You say you’re not judging us, and yet in this meme you are:

Demeaning and belittling our loving unions by calling it “homosexual marriage”. Why the quotes? It’s clear that you don’t even accept this as a real thing, even though it’s very real and important to us and it’s now 100% legal. Your disgust and refusal to accept our relationships is crystal clear, and it’s not remotely loving. How would your black friends feel if you posted this meme with the words “interracial marriage” instead of “homosexual marriage”? Would they feel loved and accepted by you? Probably not.

Also, our sexual orientations are not up for debate in whether or not you support it- it’s a core part of who we are, just as yours is. Do I support your sexual orientation? I don’t demean it, I respect your right to live it even if I’m not straight myself, I don’t support laws that would restrict your right to live out your sexual orientation, so yes I do support it. So why won’t you do the same for me? You can support my basic human rights even if you think it’s sinful, just as you do with divorce and many other things that the Bible condemns but we allow in society. Supporting me as a non-heterosexual person doesn’t mean you’re condoning sin, it just means you acknowledge that not everyone is the same as you and that’s ok.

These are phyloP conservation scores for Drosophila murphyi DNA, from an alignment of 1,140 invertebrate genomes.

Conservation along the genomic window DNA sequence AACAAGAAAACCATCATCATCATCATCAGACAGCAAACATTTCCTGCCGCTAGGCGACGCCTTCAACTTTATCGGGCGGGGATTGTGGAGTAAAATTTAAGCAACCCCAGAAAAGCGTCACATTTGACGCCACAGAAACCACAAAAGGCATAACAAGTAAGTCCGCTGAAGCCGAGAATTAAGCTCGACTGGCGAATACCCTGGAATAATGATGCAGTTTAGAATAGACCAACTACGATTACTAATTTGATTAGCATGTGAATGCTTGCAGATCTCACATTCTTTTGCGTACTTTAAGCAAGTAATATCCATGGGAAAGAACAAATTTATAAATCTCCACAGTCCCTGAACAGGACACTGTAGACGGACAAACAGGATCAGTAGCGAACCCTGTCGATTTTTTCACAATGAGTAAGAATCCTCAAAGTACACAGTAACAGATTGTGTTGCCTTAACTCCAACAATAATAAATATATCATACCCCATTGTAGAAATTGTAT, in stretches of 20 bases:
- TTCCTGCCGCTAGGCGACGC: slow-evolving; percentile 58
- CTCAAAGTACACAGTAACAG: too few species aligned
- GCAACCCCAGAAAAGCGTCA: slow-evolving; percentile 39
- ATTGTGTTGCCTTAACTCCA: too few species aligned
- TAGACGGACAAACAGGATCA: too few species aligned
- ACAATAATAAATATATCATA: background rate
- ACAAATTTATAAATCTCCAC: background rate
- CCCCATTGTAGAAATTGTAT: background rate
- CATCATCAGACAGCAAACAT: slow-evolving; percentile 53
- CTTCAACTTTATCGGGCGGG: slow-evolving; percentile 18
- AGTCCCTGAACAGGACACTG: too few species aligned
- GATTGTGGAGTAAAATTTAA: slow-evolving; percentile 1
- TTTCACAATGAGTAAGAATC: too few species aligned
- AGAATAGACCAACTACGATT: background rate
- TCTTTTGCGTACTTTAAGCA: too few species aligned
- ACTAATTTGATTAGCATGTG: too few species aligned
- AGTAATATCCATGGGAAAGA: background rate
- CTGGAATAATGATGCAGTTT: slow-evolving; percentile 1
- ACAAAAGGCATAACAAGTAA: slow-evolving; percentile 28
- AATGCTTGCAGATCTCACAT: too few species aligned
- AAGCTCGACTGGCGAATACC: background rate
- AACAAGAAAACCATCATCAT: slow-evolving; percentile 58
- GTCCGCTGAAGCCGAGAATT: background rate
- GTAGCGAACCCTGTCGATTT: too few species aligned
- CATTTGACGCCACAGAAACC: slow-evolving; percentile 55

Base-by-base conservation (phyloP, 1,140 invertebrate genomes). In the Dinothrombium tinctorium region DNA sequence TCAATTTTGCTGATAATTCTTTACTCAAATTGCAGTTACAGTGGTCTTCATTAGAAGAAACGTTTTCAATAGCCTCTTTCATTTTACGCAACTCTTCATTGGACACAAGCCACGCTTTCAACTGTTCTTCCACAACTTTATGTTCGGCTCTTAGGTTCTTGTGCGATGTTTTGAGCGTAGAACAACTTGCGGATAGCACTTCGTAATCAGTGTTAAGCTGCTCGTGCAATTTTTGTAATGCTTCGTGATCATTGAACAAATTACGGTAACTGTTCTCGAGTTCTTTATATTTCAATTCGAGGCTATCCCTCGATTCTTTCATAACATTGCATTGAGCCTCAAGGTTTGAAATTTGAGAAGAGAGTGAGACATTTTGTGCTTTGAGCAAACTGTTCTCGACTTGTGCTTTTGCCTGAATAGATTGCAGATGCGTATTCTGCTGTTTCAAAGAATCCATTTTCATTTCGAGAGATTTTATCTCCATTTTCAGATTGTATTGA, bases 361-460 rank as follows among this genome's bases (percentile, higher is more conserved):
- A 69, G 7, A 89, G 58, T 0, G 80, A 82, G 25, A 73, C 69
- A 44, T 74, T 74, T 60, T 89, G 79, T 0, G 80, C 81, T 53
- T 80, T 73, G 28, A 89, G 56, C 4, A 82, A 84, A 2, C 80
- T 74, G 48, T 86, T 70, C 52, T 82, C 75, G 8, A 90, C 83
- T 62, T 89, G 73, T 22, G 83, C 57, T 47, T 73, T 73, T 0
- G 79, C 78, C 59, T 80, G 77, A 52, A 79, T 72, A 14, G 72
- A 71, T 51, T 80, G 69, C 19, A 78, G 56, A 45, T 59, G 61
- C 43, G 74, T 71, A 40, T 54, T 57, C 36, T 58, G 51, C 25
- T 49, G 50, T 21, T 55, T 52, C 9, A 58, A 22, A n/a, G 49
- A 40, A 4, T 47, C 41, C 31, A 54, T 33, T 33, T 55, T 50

You still won’t support our right to choose for ourselves or to be ourselves. You don’t have to agree with someone to support them and their choices. I don’t agree with your religion, but I support you as a person and I’ll always support your right to go to church even if I hate what they’re preaching. And I certainly wouldn’t imply that your religion isn’t real or valid just because I strongly disagree with it. You won’t support me as a non-hetereosexual person at ALL, even when my basic human rights are being denied and it’s causing me pain- but I’d better support you, or I’ll get accused of stereotyping and name calling and attacking your religious right to persecute me.